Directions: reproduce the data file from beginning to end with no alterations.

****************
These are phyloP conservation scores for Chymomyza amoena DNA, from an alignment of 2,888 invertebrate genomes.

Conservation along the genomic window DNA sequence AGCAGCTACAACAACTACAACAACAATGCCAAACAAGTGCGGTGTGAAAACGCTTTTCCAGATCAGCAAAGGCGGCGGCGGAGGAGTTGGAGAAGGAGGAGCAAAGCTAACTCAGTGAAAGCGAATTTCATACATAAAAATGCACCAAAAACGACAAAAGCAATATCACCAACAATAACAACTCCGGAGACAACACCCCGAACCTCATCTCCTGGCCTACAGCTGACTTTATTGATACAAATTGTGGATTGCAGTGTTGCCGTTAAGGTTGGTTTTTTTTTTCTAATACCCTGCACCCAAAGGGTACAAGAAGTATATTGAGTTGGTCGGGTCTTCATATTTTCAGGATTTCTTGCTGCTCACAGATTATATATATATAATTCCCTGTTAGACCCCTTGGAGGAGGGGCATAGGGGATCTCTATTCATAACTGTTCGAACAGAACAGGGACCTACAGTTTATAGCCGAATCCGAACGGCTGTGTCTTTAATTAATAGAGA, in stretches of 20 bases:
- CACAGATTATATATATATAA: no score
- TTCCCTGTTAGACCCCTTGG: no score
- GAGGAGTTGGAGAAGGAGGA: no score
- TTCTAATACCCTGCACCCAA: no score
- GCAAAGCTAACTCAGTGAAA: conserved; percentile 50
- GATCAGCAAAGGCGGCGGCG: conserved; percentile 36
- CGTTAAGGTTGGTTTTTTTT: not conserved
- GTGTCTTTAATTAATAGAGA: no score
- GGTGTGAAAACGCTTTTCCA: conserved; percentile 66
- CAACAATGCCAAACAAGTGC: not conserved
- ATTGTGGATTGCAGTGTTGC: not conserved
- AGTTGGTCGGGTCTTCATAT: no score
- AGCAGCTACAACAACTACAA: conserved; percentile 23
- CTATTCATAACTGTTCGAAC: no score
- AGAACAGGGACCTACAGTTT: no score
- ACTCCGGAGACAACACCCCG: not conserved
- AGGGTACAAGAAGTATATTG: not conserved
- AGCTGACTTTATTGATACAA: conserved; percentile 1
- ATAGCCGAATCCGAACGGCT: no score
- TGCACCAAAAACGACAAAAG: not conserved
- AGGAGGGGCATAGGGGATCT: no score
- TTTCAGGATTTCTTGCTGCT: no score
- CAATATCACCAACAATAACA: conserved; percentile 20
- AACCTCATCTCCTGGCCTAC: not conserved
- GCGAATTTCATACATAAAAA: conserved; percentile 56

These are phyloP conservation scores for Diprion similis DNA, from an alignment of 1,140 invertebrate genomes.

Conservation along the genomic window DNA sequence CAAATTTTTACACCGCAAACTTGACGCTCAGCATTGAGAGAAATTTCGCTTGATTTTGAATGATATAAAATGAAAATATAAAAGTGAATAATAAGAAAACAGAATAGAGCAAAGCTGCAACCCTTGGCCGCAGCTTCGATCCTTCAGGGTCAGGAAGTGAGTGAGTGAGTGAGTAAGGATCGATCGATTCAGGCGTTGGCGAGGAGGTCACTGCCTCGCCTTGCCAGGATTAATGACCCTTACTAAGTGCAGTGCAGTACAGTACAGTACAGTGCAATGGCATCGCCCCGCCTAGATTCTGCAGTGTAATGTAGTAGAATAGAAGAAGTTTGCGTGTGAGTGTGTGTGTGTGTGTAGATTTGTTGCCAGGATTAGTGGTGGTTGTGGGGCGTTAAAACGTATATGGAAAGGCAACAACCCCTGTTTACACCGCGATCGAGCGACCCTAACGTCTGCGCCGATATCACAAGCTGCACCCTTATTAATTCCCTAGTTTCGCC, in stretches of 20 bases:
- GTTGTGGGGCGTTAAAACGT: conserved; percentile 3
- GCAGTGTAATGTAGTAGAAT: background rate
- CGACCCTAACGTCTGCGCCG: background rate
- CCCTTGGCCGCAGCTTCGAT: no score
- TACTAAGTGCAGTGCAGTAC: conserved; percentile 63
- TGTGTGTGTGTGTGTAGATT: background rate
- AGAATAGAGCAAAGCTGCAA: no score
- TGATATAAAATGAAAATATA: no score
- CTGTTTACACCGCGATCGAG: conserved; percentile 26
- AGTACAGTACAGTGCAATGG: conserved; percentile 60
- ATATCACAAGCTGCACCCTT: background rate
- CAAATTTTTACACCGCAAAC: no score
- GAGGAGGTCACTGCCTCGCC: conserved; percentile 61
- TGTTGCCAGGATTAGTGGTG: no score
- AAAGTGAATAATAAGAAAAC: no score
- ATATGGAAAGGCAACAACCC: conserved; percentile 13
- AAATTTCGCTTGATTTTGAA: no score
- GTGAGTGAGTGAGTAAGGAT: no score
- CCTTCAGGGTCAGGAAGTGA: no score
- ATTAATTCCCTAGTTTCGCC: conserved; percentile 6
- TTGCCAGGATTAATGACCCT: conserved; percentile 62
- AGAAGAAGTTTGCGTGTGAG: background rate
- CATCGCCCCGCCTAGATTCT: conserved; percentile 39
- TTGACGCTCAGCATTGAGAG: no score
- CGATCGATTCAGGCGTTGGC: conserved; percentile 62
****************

These are phyloP conservation scores for Chymomyza amoena DNA, from an alignment of 2,888 invertebrate genomes.

Conservation along the genomic window DNA sequence AGCAGCTACAACAACTACAACAACAATGCCAAACAAGTGCGGTGTGAAAACGCTTTTCCAGATCAGCAAAGGCGGCGGCGGAGGAGTTGGAGAAGGAGGAGCAAAGCTAACTCAGTGAAAGCGAATTTCATACATAAAAATGCACCAAAAACGACAAAAGCAATATCACCAACAATAACAACTCCGGAGACAACACCCCGAACCTCATCTCCTGGCCTACAGCTGACTTTATTGATACAAATTGTGGATTGCAGTGTTGCCGTTAAGGTTGGTTTTTTTTTTCTAATACCCTGCACCCAAAGGGTACAAGAAGTATATTGAGTTGGTCGGGTCTTCATATTTTCAGGATTTCTTGCTGCTCACAGATTATATATATATAATTCCCTGTTAGACCCCTTGGAGGAGGGGCATAGGGGATCTCTATTCATAACTGTTCGAACAGAACAGGGACCTACAGTTTATAGCCGAATCCGAACGGCTGTGTCTTTAATTAATAGAGA, in stretches of 20 bases:
- CACAGATTATATATATATAA: no score
- TTCCCTGTTAGACCCCTTGG: no score
- GAGGAGTTGGAGAAGGAGGA: no score
- TTCTAATACCCTGCACCCAA: no score
- GCAAAGCTAACTCAGTGAAA: conserved; percentile 50
- GATCAGCAAAGGCGGCGGCG: conserved; percentile 36
- CGTTAAGGTTGGTTTTTTTT: not conserved
- GTGTCTTTAATTAATAGAGA: no score
- GGTGTGAAAACGCTTTTCCA: conserved; percentile 66
- CAACAATGCCAAACAAGTGC: not conserved
- ATTGTGGATTGCAGTGTTGC: not conserved
- AGTTGGTCGGGTCTTCATAT: no score
- AGCAGCTACAACAACTACAA: conserved; percentile 23
- CTATTCATAACTGTTCGAAC: no score
- AGAACAGGGACCTACAGTTT: no score
- ACTCCGGAGACAACACCCCG: not conserved
- AGGGTACAAGAAGTATATTG: not conserved
- AGCTGACTTTATTGATACAA: conserved; percentile 1
- ATAGCCGAATCCGAACGGCT: no score
- TGCACCAAAAACGACAAAAG: not conserved
- AGGAGGGGCATAGGGGATCT: no score
- TTTCAGGATTTCTTGCTGCT: no score
- CAATATCACCAACAATAACA: conserved; percentile 20
- AACCTCATCTCCTGGCCTAC: not conserved
- GCGAATTTCATACATAAAAA: conserved; percentile 56

These are phyloP conservation scores for Diprion similis DNA, from an alignment of 1,140 invertebrate genomes.

Conservation along the genomic window DNA sequence CAAATTTTTACACCGCAAACTTGACGCTCAGCATTGAGAGAAATTTCGCTTGATTTTGAATGATATAAAATGAAAATATAAAAGTGAATAATAAGAAAACAGAATAGAGCAAAGCTGCAACCCTTGGCCGCAGCTTCGATCCTTCAGGGTCAGGAAGTGAGTGAGTGAGTGAGTAAGGATCGATCGATTCAGGCGTTGGCGAGGAGGTCACTGCCTCGCCTTGCCAGGATTAATGACCCTTACTAAGTGCAGTGCAGTACAGTACAGTACAGTGCAATGGCATCGCCCCGCCTAGATTCTGCAGTGTAATGTAGTAGAATAGAAGAAGTTTGCGTGTGAGTGTGTGTGTGTGTGTAGATTTGTTGCCAGGATTAGTGGTGGTTGTGGGGCGTTAAAACGTATATGGAAAGGCAACAACCCCTGTTTACACCGCGATCGAGCGACCCTAACGTCTGCGCCGATATCACAAGCTGCACCCTTATTAATTCCCTAGTTTCGCC, in stretches of 20 bases:
- GTTGTGGGGCGTTAAAACGT: conserved; percentile 3
- GCAGTGTAATGTAGTAGAAT: background rate
- CGACCCTAACGTCTGCGCCG: background rate
- CCCTTGGCCGCAGCTTCGAT: no score
- TACTAAGTGCAGTGCAGTAC: conserved; percentile 63
- TGTGTGTGTGTGTGTAGATT: background rate
- AGAATAGAGCAAAGCTGCAA: no score
- TGATATAAAATGAAAATATA: no score
- CTGTTTACACCGCGATCGAG: conserved; percentile 26
- AGTACAGTACAGTGCAATGG: conserved; percentile 60
- ATATCACAAGCTGCACCCTT: background rate
- CAAATTTTTACACCGCAAAC: no score
- GAGGAGGTCACTGCCTCGCC: conserved; percentile 61
- TGTTGCCAGGATTAGTGGTG: no score
- AAAGTGAATAATAAGAAAAC: no score
- ATATGGAAAGGCAACAACCC: conserved; percentile 13
- AAATTTCGCTTGATTTTGAA: no score
- GTGAGTGAGTGAGTAAGGAT: no score
- CCTTCAGGGTCAGGAAGTGA: no score
- ATTAATTCCCTAGTTTCGCC: conserved; percentile 6
- TTGCCAGGATTAATGACCCT: conserved; percentile 62
- AGAAGAAGTTTGCGTGTGAG: background rate
- CATCGCCCCGCCTAGATTCT: conserved; percentile 39
- TTGACGCTCAGCATTGAGAG: no score
- CGATCGATTCAGGCGTTGGC: conserved; percentile 62